After all, do you already know what SSD is? The acronym stands for Solid State Drive, Solid State Unit. This storage unit is an interesting alternative to the traditional HD, as it is a faster and quieter type of storage. The component is essential for the notebook and ensures more speed in all tasks, from turning on the system to loading heavier programs and games, for example.

As it is a more recent technology compared to HD, many users still have doubts about the specifics of this item. One of its characteristics is that it takes up less physical space on the machine, compared to the hard disk, due to structural issues of the component, since SSDs tend to be small and compact.

The SSD also has a peculiar structure, with no moving parts, which ends up being considered an advantage by many users, as the possibility of any physical structure of the component being damaged is significantly lower. If you’re thinking of investing in this component to optimize your notebook’s performance, know that it’s a good choice. Perhaps the main direct advantage of the SSD for the device is that this type of device is capable of making the notebook faster. Therefore, a great alternative for users looking for faster browsing.


The choice of notebook SSD is usually considered based on the different available memory capacities. Depending on the amount of files you usually work with, you can already have an idea of ​​how much storage capacity an SSD should have to meet your daily demands. SSDs usually have a variety in storage capacity between 120 GB and can reach up to 8 TB.

For example, for the use of two operating systems on the same notebook (dual-boot), a 240 GB SSD can be considered ideal. Just as if your need is more focused on basic tasks, a 120 GB SSD drive is an option that can efficiently meet your needs. Everything will depend on how the user works on the device.

Also always remember that the Windows 10 operating system, one of the most popular, normally uses up to 60 GB of SSD for its installation, so in the case of a 120 GB SSD, you will only have 60 GB. Already on a 240 GB SSD you will have up to 180 GB free. This math is important when deciding which SSD to install on the notebook. In case of doubt, you can consult specialized stores, with employees trained to provide this type of assistance.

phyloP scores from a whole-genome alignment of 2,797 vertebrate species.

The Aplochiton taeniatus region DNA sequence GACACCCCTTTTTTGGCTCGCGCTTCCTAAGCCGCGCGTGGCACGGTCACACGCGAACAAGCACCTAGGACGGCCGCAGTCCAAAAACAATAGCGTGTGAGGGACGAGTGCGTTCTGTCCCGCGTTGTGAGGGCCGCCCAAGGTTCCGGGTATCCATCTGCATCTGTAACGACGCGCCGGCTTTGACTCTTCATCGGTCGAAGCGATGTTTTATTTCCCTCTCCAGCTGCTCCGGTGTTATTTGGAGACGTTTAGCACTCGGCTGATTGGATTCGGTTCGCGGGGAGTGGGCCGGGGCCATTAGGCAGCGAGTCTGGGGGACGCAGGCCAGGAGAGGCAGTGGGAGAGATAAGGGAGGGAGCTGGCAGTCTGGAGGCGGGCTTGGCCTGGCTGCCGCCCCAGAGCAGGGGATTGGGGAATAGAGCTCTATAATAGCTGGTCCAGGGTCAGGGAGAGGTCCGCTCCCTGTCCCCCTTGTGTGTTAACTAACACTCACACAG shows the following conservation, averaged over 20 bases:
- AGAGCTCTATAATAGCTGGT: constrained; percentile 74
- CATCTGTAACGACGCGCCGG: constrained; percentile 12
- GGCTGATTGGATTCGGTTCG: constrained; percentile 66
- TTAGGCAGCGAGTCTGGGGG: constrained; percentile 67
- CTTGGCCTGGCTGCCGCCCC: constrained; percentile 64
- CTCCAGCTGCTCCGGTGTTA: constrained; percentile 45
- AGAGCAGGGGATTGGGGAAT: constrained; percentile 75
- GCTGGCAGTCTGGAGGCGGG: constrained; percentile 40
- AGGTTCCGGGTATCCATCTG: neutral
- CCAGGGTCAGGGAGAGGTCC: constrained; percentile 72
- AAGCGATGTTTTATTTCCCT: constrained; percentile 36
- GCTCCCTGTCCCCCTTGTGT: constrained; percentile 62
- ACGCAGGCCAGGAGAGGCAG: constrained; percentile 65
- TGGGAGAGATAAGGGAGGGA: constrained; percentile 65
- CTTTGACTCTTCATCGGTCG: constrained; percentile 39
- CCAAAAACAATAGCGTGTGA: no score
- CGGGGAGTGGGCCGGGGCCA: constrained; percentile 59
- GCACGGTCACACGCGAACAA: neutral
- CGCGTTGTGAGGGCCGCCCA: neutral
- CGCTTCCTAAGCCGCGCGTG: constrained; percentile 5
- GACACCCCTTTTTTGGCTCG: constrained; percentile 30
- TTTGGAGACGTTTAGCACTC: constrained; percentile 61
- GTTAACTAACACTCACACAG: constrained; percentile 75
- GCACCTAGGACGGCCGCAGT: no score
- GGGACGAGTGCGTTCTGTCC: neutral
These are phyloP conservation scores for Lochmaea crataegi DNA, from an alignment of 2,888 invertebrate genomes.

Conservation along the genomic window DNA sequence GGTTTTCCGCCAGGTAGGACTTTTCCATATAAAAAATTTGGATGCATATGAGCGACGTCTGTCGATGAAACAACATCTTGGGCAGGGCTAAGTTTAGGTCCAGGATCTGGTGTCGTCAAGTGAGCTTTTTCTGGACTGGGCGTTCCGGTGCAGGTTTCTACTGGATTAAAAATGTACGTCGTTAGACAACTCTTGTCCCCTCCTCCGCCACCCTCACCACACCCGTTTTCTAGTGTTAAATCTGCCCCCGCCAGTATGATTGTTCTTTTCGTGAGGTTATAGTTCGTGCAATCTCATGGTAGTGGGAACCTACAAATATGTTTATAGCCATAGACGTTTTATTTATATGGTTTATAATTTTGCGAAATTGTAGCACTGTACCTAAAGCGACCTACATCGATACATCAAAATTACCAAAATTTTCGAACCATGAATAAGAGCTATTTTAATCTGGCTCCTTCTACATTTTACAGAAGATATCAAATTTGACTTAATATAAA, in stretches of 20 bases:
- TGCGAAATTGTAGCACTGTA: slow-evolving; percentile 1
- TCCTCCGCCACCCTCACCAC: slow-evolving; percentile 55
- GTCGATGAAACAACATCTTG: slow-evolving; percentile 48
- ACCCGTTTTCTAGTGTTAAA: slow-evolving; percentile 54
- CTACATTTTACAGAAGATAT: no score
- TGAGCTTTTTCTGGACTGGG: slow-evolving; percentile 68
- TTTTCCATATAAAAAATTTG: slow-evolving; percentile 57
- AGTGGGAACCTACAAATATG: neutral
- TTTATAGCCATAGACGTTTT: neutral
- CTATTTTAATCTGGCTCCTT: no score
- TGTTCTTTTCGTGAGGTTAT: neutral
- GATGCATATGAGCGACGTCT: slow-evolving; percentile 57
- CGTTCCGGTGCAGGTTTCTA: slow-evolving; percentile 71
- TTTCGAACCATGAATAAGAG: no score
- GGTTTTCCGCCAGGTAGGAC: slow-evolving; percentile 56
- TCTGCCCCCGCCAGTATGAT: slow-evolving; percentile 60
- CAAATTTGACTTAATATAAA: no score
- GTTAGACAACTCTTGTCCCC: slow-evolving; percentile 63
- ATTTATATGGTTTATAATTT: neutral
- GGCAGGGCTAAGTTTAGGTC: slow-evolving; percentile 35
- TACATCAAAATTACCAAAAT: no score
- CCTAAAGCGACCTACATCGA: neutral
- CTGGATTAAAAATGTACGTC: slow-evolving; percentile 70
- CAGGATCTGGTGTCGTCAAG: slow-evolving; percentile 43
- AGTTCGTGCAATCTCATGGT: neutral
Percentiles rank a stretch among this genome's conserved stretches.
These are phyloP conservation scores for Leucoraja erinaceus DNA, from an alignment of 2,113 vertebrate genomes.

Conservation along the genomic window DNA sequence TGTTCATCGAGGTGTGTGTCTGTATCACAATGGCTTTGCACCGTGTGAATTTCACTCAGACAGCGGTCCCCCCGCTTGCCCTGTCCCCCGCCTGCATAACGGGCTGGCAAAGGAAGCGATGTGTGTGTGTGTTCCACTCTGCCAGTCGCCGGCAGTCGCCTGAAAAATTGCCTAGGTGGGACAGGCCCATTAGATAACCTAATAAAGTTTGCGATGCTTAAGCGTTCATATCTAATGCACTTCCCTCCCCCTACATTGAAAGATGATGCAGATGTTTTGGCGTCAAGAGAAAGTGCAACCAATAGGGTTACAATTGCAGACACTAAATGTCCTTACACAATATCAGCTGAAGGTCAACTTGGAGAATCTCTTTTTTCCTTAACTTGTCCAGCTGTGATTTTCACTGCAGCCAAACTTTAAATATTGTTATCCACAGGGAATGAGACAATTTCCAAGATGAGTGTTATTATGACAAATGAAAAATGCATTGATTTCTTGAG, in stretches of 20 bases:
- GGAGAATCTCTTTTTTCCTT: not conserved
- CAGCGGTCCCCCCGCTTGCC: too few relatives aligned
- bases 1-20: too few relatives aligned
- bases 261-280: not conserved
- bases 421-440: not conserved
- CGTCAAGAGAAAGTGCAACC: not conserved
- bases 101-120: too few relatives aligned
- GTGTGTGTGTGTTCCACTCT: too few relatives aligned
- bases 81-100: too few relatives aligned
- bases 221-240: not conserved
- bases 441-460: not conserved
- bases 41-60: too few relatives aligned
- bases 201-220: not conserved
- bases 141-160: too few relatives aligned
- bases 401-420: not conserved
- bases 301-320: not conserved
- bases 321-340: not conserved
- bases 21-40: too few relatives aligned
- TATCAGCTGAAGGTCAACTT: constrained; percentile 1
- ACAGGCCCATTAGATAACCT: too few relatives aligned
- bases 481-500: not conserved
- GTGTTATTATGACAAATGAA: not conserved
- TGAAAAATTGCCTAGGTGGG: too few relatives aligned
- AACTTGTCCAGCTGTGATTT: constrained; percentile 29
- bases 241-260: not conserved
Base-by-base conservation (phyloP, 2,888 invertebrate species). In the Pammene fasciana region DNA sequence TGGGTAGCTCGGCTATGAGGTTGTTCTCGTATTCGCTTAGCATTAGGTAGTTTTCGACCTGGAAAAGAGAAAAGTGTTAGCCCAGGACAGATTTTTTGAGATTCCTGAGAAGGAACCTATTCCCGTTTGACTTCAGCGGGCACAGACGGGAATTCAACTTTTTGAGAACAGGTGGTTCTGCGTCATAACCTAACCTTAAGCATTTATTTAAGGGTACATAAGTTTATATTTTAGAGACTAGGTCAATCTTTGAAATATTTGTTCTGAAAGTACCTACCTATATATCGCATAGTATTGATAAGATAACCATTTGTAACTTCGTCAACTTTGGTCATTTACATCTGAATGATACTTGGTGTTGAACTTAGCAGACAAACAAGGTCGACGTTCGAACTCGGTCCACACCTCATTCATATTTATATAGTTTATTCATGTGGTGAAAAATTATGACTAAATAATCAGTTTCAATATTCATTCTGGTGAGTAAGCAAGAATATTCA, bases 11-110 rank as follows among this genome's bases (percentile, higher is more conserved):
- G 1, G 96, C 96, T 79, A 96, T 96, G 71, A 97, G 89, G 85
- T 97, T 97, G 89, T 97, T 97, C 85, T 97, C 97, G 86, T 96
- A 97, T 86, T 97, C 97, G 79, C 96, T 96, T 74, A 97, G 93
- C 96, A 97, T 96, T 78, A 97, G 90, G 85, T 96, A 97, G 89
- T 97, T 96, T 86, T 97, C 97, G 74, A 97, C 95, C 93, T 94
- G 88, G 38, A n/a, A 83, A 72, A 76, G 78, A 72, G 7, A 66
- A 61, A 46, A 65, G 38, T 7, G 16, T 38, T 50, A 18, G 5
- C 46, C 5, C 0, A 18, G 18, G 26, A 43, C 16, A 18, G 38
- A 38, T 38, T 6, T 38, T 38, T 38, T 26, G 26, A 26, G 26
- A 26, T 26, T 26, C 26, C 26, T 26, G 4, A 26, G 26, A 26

Many users are attracted by the possibility of adding an SSD to their notebook. However, as with basically all components, you need to check for model compatibility. For this, the best source of information, for sure, is still the notebook manual. To check whether the notebook SSD is compatible with your notebook computer, you must first be familiar with the device’s hard drive interface. It is she who will certify the compatibility or not of the SSD. To access it, you need to disassemble your notebook, and that’s what the manuals will help you with.

In general, every notebook comes with a manual that records all the specifications of the device, including the type of hard disk interface. If you don’t have the manual at hand, don’t worry: it’s relatively easy to find the instructions on the manufacturers’ website or on the Internet.


To install the SSD in your notebook, you will only need the SSD itself and a screwdriver. Notebooks already have a space reserved for HD, support and screws, which can be used on the SSD. If you are not familiar with the procedure, technical assistance from a specialized professional is recommended. Below, you can see the step by step of this process:

  1. Gently remove the bottom cover of the notebook, taking care not to scratch the top. Try lining the surface with a towel or some soft material;

2. Check where the device’s HD is, unplug the component connectors; Certain notebook models have a cable that fits into the hard drive. Other models have a kind of drawer, with fixed connectors. where the item is connected. You must identify this at the time of the process.

3. Now undo the extra screws that hold the HDD support;

4. Remove the HD from the notebook and detach the HD from the support structure, removing the screws, if present;

5. It’s time to insert the SSD into the mounting structure and screw it according to your laptop manufacturer’s support model;

6. Fit the SSD with hard disk frame to the notebook, and screw until the frame is firmly and securely attached;

7. Now, it’s time to connect the power and data cables to the SSD;

8. Finally, check that all screws have been properly positioned and carefully close the notebook lid.
Before closing and screwing the cover back on, check that everything is correct and in the right places.


HDD and SSD are often seen as competitors but, in some cases, they can be used together in the notebook. This even provides a very interesting combination for the device, as it manages to unite the large storage capacity of the HD with the high performance of the SSD.

For this, it is necessary to opt for an SSD with a smaller capacity, allowing the HD not to be overloaded. And, in addition, it is necessary to make some adjustments for this operation to work: the recommendation is to install the operating system and heavier programs on the SSD, and let the HD keep the heaviest files on the machine. Thus, the duo of devices can deliver excellent performance on your device.